Question

(a) Sketch the equipotential lines near a point charge $+q$. Indicate the direction of increasing potential. (b) Do the same for a point charge $-3q$.

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Video Transcript

This is College Physics Answers with Shaun Dychko. This diagram shows equipotential lines in concentric circles around this positive charge in the center. The direction of increasing potential is towards this positive charge and I have shown over here a graph of potential versus distance from the charge and it's given by the formula potential equals Coulomb's constant times the charge divided by the distance. So between these equipotential lines, there is meant to be a fixed difference in potential; I haven't written any numbers on this picture but the idea is that the potential difference between this line and this line is meant to be the same as the potential difference between this line and this line and since that's the case, their different spacing tells you something about how the potential is changing with distance. It shows you that to ha ve a given change in potential, you need to go a greater distance farther away you are and you can see that from this graph because if we were to drop, say this many volts, we would have to go only this small distance here, let's call that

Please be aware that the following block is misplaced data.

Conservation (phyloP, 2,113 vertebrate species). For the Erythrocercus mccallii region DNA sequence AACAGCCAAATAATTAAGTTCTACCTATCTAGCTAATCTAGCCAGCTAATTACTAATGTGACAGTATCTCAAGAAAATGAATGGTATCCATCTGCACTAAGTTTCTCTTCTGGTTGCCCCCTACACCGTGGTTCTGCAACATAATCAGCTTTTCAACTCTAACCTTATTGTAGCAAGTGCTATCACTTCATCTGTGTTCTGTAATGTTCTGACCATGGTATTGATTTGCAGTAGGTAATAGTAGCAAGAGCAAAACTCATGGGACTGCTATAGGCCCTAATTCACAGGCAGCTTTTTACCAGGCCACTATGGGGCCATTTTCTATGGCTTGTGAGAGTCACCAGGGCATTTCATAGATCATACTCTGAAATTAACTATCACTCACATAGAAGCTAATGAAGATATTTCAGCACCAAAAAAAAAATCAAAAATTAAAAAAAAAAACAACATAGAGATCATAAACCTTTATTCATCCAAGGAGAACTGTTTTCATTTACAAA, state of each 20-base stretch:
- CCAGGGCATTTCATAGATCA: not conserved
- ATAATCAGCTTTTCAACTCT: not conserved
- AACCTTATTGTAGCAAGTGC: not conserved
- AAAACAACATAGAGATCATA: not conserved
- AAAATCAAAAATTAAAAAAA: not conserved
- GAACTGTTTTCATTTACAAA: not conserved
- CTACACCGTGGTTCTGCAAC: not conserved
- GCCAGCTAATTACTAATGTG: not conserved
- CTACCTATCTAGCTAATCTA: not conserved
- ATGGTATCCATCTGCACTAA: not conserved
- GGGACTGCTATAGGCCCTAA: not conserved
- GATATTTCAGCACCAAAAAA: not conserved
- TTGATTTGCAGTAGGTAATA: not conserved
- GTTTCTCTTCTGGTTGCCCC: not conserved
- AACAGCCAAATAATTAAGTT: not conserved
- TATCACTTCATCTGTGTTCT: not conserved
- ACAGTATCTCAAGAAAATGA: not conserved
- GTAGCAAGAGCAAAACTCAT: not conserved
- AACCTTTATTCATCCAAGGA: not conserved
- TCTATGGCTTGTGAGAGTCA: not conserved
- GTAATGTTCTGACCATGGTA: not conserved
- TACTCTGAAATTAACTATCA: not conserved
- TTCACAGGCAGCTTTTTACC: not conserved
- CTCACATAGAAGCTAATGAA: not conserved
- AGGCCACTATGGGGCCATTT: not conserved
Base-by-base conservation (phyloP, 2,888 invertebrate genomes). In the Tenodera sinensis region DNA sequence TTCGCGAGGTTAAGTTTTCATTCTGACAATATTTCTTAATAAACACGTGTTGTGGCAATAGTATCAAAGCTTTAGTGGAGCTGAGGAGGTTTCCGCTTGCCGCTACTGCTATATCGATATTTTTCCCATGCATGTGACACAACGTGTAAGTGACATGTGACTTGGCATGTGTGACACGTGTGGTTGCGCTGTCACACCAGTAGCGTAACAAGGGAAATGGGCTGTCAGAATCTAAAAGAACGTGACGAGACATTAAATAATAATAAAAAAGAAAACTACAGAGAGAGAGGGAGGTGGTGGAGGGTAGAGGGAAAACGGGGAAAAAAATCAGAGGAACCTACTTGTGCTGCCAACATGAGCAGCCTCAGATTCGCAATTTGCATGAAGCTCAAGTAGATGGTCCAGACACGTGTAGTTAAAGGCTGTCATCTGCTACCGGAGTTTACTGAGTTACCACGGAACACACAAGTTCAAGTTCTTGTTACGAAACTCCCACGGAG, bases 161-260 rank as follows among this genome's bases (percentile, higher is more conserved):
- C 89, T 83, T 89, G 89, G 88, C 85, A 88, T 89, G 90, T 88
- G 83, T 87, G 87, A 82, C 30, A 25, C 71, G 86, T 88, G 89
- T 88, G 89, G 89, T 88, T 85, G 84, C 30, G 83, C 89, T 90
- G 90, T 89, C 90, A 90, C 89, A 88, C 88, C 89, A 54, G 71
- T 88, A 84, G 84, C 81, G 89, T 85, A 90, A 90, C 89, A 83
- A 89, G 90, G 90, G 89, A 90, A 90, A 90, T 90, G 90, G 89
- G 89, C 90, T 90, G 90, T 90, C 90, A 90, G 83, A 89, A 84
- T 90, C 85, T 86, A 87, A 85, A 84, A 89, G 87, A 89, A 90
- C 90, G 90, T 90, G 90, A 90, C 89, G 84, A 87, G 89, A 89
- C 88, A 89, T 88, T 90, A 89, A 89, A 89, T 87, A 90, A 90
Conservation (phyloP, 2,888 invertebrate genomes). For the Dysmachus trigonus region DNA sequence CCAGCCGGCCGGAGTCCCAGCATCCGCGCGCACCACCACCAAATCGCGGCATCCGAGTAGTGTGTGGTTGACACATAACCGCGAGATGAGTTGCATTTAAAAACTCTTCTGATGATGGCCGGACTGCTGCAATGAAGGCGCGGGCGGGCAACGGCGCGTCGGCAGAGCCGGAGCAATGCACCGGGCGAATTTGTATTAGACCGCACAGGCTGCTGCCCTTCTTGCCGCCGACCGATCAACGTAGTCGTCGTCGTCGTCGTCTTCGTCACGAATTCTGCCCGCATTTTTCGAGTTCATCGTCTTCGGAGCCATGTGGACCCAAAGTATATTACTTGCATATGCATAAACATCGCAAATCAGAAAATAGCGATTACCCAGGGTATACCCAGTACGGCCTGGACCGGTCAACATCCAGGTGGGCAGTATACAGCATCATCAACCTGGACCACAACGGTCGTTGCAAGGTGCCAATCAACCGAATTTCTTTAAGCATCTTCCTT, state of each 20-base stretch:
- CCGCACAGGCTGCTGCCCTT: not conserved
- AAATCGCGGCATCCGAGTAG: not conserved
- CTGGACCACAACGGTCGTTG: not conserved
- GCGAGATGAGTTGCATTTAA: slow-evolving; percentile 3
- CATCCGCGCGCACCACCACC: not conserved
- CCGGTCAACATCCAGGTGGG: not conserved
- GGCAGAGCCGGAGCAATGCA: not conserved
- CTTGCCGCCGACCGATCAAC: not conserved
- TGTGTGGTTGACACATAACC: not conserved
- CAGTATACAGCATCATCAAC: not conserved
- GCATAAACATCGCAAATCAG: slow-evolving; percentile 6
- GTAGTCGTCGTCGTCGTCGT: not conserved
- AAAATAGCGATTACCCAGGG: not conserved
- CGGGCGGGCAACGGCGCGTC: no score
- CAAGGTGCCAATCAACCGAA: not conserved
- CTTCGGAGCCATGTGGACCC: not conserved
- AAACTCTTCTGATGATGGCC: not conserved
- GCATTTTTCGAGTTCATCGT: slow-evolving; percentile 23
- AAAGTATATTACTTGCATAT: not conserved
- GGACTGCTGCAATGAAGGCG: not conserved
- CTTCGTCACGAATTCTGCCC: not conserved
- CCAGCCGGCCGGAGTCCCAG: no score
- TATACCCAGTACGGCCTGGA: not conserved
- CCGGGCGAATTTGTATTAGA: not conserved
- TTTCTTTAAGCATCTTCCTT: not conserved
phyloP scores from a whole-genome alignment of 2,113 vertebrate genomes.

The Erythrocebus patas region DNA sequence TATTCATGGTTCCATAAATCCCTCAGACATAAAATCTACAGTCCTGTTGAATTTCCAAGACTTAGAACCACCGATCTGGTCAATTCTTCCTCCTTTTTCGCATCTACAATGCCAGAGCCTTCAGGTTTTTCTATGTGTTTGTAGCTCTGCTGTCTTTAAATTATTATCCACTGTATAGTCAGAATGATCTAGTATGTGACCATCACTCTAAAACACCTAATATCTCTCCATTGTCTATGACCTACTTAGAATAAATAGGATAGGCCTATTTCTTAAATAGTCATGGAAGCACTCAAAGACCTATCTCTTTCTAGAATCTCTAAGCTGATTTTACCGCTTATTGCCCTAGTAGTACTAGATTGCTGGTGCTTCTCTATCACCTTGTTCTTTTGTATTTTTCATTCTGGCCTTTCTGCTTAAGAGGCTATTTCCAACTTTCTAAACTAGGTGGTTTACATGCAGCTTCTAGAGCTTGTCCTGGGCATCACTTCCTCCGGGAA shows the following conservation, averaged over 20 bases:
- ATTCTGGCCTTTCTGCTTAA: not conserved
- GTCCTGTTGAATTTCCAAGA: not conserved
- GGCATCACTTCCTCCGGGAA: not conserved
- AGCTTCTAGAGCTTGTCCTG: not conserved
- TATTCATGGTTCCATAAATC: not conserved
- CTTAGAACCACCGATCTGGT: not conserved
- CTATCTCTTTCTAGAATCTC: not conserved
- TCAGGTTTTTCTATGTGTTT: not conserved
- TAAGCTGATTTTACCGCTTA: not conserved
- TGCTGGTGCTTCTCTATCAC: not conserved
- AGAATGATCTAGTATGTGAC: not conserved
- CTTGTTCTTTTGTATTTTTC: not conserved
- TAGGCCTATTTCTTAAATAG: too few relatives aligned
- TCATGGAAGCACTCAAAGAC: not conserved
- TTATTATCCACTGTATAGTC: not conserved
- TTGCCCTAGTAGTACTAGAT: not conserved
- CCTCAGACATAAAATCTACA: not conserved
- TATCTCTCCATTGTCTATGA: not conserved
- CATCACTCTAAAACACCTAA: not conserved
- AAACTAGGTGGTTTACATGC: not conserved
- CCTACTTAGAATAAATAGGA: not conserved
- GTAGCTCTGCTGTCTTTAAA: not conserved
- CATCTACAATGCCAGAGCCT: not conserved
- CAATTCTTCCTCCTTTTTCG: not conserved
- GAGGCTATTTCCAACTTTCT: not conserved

*r 1*, whereas starting from this further position and dropping that same number of volts again so the same vertical change between these two points here, we are now gonna go a greater distance*r 2*this interval*r 2*is greater than*r 1*just like this would be here, this would be*r 2*... this distance here whereas this one would be*r 1*. And then from here to go down that same vertical distance, you have to go really quite far and let's imagine—although my drawing is not perfect— that this is the same vertical separation as this and this but now you can really see that the change in*r*is greater still and this would be*r 3*here. Okay! So your graph of equipotential lines should show that increasing spacing between equipotential lines. Okay! And the reason this is an equipotential line is that the electric field is radiating outwards from this charge and since the direction is radial that means to go perpendicular to this electric field, there will be no work done by this force and so it takes no energy to go from here to here along this curve path and for that reason, these two points are at the same potential. Okay! So if you had negative 3*q*as your charge in the center instead of positive*q*, the picture is going to be the same although the amount of difference between these lines will be different but the picture would be the same, it's just a different scale because this is 3 times the charge now and so this would be 3 times the interval in potential. The direction of increasing potential is now outwards from the charge because here's a graph of potential versus distance from the charge and it's very negative close to the charge and then becomes less and less negative or tending towards zero as you go further way and so going further away increases the potential because this point here is higher up than this point here. Yeah... and there we go!